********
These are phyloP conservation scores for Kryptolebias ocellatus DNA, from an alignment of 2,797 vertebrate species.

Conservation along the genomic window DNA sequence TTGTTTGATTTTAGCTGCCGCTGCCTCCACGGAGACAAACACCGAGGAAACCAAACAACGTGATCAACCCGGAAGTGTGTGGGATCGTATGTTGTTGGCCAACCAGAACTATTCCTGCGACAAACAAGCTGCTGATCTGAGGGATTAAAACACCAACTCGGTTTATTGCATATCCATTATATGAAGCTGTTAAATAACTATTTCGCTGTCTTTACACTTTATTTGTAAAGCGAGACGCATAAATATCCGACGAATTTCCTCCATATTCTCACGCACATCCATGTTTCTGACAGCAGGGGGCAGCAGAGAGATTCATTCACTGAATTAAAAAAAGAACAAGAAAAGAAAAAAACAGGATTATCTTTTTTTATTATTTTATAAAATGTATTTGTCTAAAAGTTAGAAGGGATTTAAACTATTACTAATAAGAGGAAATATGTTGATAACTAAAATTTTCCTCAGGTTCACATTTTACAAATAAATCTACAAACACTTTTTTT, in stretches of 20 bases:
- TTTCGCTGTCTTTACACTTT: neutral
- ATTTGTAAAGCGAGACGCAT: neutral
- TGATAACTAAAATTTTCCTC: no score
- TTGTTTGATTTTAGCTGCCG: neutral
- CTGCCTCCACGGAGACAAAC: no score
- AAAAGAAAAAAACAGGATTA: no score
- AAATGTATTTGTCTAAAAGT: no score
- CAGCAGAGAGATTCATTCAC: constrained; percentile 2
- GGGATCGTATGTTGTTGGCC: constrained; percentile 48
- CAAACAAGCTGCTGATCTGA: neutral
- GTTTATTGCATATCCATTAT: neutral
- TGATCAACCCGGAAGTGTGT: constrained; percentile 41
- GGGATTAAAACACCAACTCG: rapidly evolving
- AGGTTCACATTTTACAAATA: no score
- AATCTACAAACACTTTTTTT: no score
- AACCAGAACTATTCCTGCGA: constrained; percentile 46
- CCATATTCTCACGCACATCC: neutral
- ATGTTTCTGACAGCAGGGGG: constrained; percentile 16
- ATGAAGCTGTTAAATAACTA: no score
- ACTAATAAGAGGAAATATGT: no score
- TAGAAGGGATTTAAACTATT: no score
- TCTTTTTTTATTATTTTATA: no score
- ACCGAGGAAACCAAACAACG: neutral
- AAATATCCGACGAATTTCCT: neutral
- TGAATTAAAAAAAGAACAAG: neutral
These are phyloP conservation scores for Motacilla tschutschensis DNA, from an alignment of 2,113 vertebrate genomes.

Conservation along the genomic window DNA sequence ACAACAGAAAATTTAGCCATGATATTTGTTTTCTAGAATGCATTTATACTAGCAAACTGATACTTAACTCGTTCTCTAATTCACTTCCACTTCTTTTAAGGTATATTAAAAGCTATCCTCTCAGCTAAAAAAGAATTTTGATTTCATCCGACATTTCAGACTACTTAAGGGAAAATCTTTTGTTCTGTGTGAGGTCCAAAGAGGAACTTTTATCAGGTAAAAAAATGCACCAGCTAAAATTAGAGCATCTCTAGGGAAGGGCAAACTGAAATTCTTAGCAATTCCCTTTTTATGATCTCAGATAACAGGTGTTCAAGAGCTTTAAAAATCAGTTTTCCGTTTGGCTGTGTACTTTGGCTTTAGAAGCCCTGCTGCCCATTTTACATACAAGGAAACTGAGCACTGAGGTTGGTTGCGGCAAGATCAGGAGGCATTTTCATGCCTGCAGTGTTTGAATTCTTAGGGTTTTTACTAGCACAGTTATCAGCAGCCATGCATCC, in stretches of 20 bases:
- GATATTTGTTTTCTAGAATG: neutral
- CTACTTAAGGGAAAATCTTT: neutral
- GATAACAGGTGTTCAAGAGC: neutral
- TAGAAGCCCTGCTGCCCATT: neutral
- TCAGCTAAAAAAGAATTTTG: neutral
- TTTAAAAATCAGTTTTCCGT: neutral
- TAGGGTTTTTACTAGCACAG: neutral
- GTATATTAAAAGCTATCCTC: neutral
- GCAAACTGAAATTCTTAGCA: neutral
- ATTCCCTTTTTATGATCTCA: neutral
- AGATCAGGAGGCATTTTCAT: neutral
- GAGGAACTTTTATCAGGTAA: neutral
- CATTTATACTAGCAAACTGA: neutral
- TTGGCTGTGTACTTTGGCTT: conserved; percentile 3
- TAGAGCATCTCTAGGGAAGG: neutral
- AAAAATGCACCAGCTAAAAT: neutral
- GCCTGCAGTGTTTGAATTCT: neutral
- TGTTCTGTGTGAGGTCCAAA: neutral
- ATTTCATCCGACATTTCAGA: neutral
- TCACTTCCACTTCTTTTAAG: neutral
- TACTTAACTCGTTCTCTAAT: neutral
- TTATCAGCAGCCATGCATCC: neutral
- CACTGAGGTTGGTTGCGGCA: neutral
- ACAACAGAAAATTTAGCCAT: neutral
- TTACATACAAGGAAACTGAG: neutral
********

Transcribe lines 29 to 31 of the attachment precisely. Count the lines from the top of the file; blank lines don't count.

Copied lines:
Conservation along the genomic window DNA sequence ACAACAGAAAATTTAGCCATGATATTTGTTTTCTAGAATGCATTTATACTAGCAAACTGATACTTAACTCGTTCTCTAATTCACTTCCACTTCTTTTAAGGTATATTAAAAGCTATCCTCTCAGCTAAAAAAGAATTTTGATTTCATCCGACATTTCAGACTACTTAAGGGAAAATCTTTTGTTCTGTGTGAGGTCCAAAGAGGAACTTTTATCAGGTAAAAAAATGCACCAGCTAAAATTAGAGCATCTCTAGGGAAGGGCAAACTGAAATTCTTAGCAATTCCCTTTTTATGATCTCAGATAACAGGTGTTCAAGAGCTTTAAAAATCAGTTTTCCGTTTGGCTGTGTACTTTGGCTTTAGAAGCCCTGCTGCCCATTTTACATACAAGGAAACTGAGCACTGAGGTTGGTTGCGGCAAGATCAGGAGGCATTTTCATGCCTGCAGTGTTTGAATTCTTAGGGTTTTTACTAGCACAGTTATCAGCAGCCATGCATCC, in stretches of 20 bases:
- GATATTTGTTTTCTAGAATG: neutral
- CTACTTAAGGGAAAATCTTT: neutral